“Pretty much.” Scowling, Tyrion turned more pages. Then he grinned. “Oh, hold on. Here is it.”

“What now?” asked Jaime.

“It’s sleeping.” Tyrion tapped the page. “Says so right here. And in the other book as well. Cthulhu is sleeping in R’yleh beneath the sea.”

“How does that help us?” asked Jaime.

“Well,” said Tyrion, “let’s not wake it. If Cthulhu doesn’t turn up, you win the match by default. Big fellow like that needs its sleep. I’d hate to disturb its dreaming, wouldn’t you?”

“We all need to dream,” said Jaime, with a wry smile. “But someone will want to it wake it up, I fear.”

“A lot of someones,” the dwarf confessed. “There’s heavy coin down on the big guy.”

He was not wrong. When Jaime strode onto the battleground beside the sea, he found more than twenty of them: priests and acolytes with bulging eyes, fish-belly white skin, receding chins, and the odd gill or two. The moment they saw him, they all started chanting, “Ph’nglui mglw’nafh Cthulhu R’lyeh wgah’nagl fhtagn,”and dancing about in a circle, their pale limbs flopping. Their eyes were all on the waves. None of them paid the least bit of attention to Jaime… until he shrugged off his cloak and let it puddle to the ground, revealing the golden armor beneath, covered over head to heel with Elder Signs.

Then they started shrieking. Smiling happily, Jaime donned his helm, and unsheathed his longsword.

The priests were slow and clumsy, at least on land. None of them were armed, and his blade went through their pale soft flesh like a fishwife’s knife through a fresh catch, the Elder Signs along its length brightening with each kill. Green ichor splattered everywhere. Before long the ground was slippery with scales and webbed hands and stinking fish innards. No one was chanting anymore.

Cthulhu never showed. Jaime hoped it was having a nice dream. Maybe it has a sweet sister too.

“I think you’ve won this one,” said Tyrion, as the sun was going down. There was no one left to dispute it. “Let’s go collect our winnings. You won’t believe the odds I got on you, brother.”

How we think the fight will go

Cthulhu and Jaime sat around the table, discussing the merits of destroying little girls.

“My favorite part was when she pulled out her little instrument thingy–like an Elder Being is scared of an over-glorified Geiger Counter.”

Jaime didn’t know what Cthulhu meant. Hell, he could barely understand the almost visual touch of the monster’s voice that would have sent his soul screaming–if he still had one. What he did understand was the fine wine he’d been consuming almost continuously since he’d won his last match. He reached absently for it with his right hand, only to remember that said appendage was no longer there. The dark voice rambled on in his brain…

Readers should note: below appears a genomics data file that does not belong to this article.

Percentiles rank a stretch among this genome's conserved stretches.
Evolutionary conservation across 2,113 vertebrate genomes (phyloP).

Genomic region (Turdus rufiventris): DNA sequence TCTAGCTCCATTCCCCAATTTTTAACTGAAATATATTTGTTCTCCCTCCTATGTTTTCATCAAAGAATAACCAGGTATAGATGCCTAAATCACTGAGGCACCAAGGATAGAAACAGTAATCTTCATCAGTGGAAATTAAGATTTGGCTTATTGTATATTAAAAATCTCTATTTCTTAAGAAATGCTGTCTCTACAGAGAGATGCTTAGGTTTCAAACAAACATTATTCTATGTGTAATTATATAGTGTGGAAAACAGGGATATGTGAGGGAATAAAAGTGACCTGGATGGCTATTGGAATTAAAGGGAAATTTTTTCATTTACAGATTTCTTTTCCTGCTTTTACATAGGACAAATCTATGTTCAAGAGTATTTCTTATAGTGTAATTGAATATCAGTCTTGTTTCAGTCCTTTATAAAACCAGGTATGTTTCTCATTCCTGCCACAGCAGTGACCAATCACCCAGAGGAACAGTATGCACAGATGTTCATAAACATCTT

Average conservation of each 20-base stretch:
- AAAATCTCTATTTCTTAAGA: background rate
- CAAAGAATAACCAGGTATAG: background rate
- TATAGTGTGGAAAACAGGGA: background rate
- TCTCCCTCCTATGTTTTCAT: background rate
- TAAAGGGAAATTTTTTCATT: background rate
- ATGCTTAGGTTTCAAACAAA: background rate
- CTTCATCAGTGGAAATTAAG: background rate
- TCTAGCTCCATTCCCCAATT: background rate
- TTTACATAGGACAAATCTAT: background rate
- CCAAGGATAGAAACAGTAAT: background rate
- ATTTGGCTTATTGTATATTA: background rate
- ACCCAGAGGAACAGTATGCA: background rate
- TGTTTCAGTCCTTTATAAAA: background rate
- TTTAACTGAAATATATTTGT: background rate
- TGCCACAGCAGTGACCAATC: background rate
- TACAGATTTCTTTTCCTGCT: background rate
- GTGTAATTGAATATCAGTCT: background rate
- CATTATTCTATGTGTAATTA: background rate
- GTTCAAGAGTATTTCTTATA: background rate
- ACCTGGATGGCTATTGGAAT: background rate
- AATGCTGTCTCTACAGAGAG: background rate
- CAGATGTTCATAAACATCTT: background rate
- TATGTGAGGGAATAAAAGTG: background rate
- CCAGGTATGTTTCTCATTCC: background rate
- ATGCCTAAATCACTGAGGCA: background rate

“…so I said, ‘You eat the spleen!’,” which caused the be-tentacled god-thing to chortle with bone-liquifying amusement.

“Ha,” said Jaime. Clearly Cthulhu’s humor was lost on him.

“What about you?” the dark being asked.

“‘What about me’ what?”

“Well, how’d your battle go?”

Jaime snorted. “Battle? What battle? I’ve had more sport with a pack of worthless Starks than the precocious child those worthless Unbound Worlds people put me up against.”

“I hear that!” Cthulhu guffawed. “You toss this one out a window, too?”

This brought Jaime up short. “You go too far, ser.”

“Cthuhlu, please. Ser was my father.”

The absurdity of this last statement didn’t register to the Kingslayer, as much of this conversation hadn’t. But he couldn’t let this hulking madness sitting across from him insult his honor. “So…” Jaime said.

“So indeed,” Cthulhu replied, getting all serious and–as his friends would point out–most certainly unCthulhu-like.

The two stood up and squared off in front of each other. Jaime, in gleaming armor, looked every bit the feared warrior of Westeros he was known to be. He held his sword in what had once been his off-hand, but clearly was “off” no more. It wasn’t just competence in his grip; it was the casual disregard that spoke of a fighter whose skill had transcended “talented” to reach the realm of elite. The sword was an extension of his left hand as much as his sneer was an extension of his personality. Well-seasoned warriors would look upon his stance and know fear. Hardened veterans would look in his face and see the determination of one who had not only killed his liege, but vanquished a mighty witch just days before.

They would see their death, done up in a golden glory that would rival the sun.

Cthulhu yawned and destroyed the knight’s mind. For good measure, the dark god knelt on his head, popping it like an arrogant zit.

Only later, as the bartender came over to settle up the tab did Cthulhu realize it was being stuck with the bill.

Time to find his dear sister, Cthulhu thought. A Lannister always pays his debts…

Damn–someone already used that joke.

Predicted Winner: Cthulhu

(Cthulhu is a character from the myriad writings of H. P. Lovecraft; Jaime Lannister is a character from George R.R. Martin’s A Song of Ice and Fire series,)